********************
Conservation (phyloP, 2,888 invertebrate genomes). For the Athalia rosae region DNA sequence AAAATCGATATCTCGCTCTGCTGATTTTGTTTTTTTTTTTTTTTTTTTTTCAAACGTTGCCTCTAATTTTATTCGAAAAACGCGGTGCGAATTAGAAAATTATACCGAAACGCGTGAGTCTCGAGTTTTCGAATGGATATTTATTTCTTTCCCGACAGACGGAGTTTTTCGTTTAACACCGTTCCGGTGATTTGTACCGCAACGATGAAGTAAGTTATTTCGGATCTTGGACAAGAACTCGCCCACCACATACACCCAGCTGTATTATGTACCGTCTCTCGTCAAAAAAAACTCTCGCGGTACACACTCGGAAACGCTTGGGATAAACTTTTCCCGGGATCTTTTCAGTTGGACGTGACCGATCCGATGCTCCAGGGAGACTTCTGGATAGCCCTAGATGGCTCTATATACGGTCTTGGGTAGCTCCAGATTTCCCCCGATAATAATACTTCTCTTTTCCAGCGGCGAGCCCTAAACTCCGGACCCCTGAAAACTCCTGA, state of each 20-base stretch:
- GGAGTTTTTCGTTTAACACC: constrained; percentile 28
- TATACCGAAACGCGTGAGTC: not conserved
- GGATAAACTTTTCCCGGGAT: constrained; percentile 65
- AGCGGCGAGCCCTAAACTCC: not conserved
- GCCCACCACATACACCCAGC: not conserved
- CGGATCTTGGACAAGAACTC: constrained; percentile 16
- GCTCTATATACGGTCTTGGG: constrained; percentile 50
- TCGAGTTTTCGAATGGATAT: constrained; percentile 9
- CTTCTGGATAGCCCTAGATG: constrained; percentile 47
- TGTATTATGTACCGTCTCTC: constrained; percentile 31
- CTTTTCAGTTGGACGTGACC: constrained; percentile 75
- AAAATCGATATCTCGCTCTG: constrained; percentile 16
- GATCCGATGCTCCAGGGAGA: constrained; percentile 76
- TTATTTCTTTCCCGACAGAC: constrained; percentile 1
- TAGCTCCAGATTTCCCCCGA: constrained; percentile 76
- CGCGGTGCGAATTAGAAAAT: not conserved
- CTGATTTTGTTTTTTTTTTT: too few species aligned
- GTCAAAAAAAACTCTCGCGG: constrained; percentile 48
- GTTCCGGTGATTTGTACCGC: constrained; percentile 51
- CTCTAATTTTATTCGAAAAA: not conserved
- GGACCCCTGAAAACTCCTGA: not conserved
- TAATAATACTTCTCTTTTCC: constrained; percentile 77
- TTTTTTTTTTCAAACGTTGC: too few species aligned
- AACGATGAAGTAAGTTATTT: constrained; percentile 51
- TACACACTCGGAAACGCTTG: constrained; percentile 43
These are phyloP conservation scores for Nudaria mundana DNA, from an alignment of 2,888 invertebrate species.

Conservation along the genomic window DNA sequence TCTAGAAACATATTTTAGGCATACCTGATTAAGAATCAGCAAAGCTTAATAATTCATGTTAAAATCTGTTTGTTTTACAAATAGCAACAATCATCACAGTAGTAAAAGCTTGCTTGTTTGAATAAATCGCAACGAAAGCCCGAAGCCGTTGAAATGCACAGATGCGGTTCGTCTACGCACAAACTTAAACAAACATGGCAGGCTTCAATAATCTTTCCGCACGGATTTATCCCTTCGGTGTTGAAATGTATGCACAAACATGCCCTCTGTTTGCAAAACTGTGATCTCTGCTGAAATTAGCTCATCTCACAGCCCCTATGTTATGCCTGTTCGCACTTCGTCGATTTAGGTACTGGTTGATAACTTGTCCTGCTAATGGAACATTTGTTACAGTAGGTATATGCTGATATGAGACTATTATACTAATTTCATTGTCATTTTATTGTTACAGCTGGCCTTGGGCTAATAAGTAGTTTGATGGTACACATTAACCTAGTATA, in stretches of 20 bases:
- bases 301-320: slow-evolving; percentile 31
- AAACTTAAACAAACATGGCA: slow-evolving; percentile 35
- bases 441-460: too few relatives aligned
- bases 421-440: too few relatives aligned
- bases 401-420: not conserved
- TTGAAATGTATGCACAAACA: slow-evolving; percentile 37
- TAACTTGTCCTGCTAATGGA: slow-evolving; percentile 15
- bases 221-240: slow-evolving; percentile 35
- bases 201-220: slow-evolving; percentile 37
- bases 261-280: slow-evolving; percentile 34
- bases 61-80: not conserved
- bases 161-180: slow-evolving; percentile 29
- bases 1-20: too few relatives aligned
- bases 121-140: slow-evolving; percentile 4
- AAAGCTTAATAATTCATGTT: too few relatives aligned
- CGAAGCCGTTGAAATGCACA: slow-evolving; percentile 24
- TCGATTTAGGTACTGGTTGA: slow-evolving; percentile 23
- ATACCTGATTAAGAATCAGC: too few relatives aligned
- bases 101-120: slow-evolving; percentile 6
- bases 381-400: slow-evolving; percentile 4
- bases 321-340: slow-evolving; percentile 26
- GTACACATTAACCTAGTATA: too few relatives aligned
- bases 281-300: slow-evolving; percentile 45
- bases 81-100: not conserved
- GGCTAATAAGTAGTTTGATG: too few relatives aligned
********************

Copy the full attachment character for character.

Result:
Conservation (phyloP, 2,888 invertebrate genomes). For the Athalia rosae region DNA sequence AAAATCGATATCTCGCTCTGCTGATTTTGTTTTTTTTTTTTTTTTTTTTTCAAACGTTGCCTCTAATTTTATTCGAAAAACGCGGTGCGAATTAGAAAATTATACCGAAACGCGTGAGTCTCGAGTTTTCGAATGGATATTTATTTCTTTCCCGACAGACGGAGTTTTTCGTTTAACACCGTTCCGGTGATTTGTACCGCAACGATGAAGTAAGTTATTTCGGATCTTGGACAAGAACTCGCCCACCACATACACCCAGCTGTATTATGTACCGTCTCTCGTCAAAAAAAACTCTCGCGGTACACACTCGGAAACGCTTGGGATAAACTTTTCCCGGGATCTTTTCAGTTGGACGTGACCGATCCGATGCTCCAGGGAGACTTCTGGATAGCCCTAGATGGCTCTATATACGGTCTTGGGTAGCTCCAGATTTCCCCCGATAATAATACTTCTCTTTTCCAGCGGCGAGCCCTAAACTCCGGACCCCTGAAAACTCCTGA, state of each 20-base stretch:
- GGAGTTTTTCGTTTAACACC: constrained; percentile 28
- TATACCGAAACGCGTGAGTC: not conserved
- GGATAAACTTTTCCCGGGAT: constrained; percentile 65
- AGCGGCGAGCCCTAAACTCC: not conserved
- GCCCACCACATACACCCAGC: not conserved
- CGGATCTTGGACAAGAACTC: constrained; percentile 16
- GCTCTATATACGGTCTTGGG: constrained; percentile 50
- TCGAGTTTTCGAATGGATAT: constrained; percentile 9
- CTTCTGGATAGCCCTAGATG: constrained; percentile 47
- TGTATTATGTACCGTCTCTC: constrained; percentile 31
- CTTTTCAGTTGGACGTGACC: constrained; percentile 75
- AAAATCGATATCTCGCTCTG: constrained; percentile 16
- GATCCGATGCTCCAGGGAGA: constrained; percentile 76
- TTATTTCTTTCCCGACAGAC: constrained; percentile 1
- TAGCTCCAGATTTCCCCCGA: constrained; percentile 76
- CGCGGTGCGAATTAGAAAAT: not conserved
- CTGATTTTGTTTTTTTTTTT: too few species aligned
- GTCAAAAAAAACTCTCGCGG: constrained; percentile 48
- GTTCCGGTGATTTGTACCGC: constrained; percentile 51
- CTCTAATTTTATTCGAAAAA: not conserved
- GGACCCCTGAAAACTCCTGA: not conserved
- TAATAATACTTCTCTTTTCC: constrained; percentile 77
- TTTTTTTTTTCAAACGTTGC: too few species aligned
- AACGATGAAGTAAGTTATTT: constrained; percentile 51
- TACACACTCGGAAACGCTTG: constrained; percentile 43
These are phyloP conservation scores for Nudaria mundana DNA, from an alignment of 2,888 invertebrate species.

Conservation along the genomic window DNA sequence TCTAGAAACATATTTTAGGCATACCTGATTAAGAATCAGCAAAGCTTAATAATTCATGTTAAAATCTGTTTGTTTTACAAATAGCAACAATCATCACAGTAGTAAAAGCTTGCTTGTTTGAATAAATCGCAACGAAAGCCCGAAGCCGTTGAAATGCACAGATGCGGTTCGTCTACGCACAAACTTAAACAAACATGGCAGGCTTCAATAATCTTTCCGCACGGATTTATCCCTTCGGTGTTGAAATGTATGCACAAACATGCCCTCTGTTTGCAAAACTGTGATCTCTGCTGAAATTAGCTCATCTCACAGCCCCTATGTTATGCCTGTTCGCACTTCGTCGATTTAGGTACTGGTTGATAACTTGTCCTGCTAATGGAACATTTGTTACAGTAGGTATATGCTGATATGAGACTATTATACTAATTTCATTGTCATTTTATTGTTACAGCTGGCCTTGGGCTAATAAGTAGTTTGATGGTACACATTAACCTAGTATA, in stretches of 20 bases:
- bases 301-320: slow-evolving; percentile 31
- AAACTTAAACAAACATGGCA: slow-evolving; percentile 35
- bases 441-460: too few relatives aligned
- bases 421-440: too few relatives aligned
- bases 401-420: not conserved
- TTGAAATGTATGCACAAACA: slow-evolving; percentile 37
- TAACTTGTCCTGCTAATGGA: slow-evolving; percentile 15
- bases 221-240: slow-evolving; percentile 35
- bases 201-220: slow-evolving; percentile 37
- bases 261-280: slow-evolving; percentile 34
- bases 61-80: not conserved
- bases 161-180: slow-evolving; percentile 29
- bases 1-20: too few relatives aligned
- bases 121-140: slow-evolving; percentile 4
- AAAGCTTAATAATTCATGTT: too few relatives aligned
- CGAAGCCGTTGAAATGCACA: slow-evolving; percentile 24
- TCGATTTAGGTACTGGTTGA: slow-evolving; percentile 23
- ATACCTGATTAAGAATCAGC: too few relatives aligned
- bases 101-120: slow-evolving; percentile 6
- bases 381-400: slow-evolving; percentile 4
- bases 321-340: slow-evolving; percentile 26
- GTACACATTAACCTAGTATA: too few relatives aligned
- bases 281-300: slow-evolving; percentile 45
- bases 81-100: not conserved
- GGCTAATAAGTAGTTTGATG: too few relatives aligned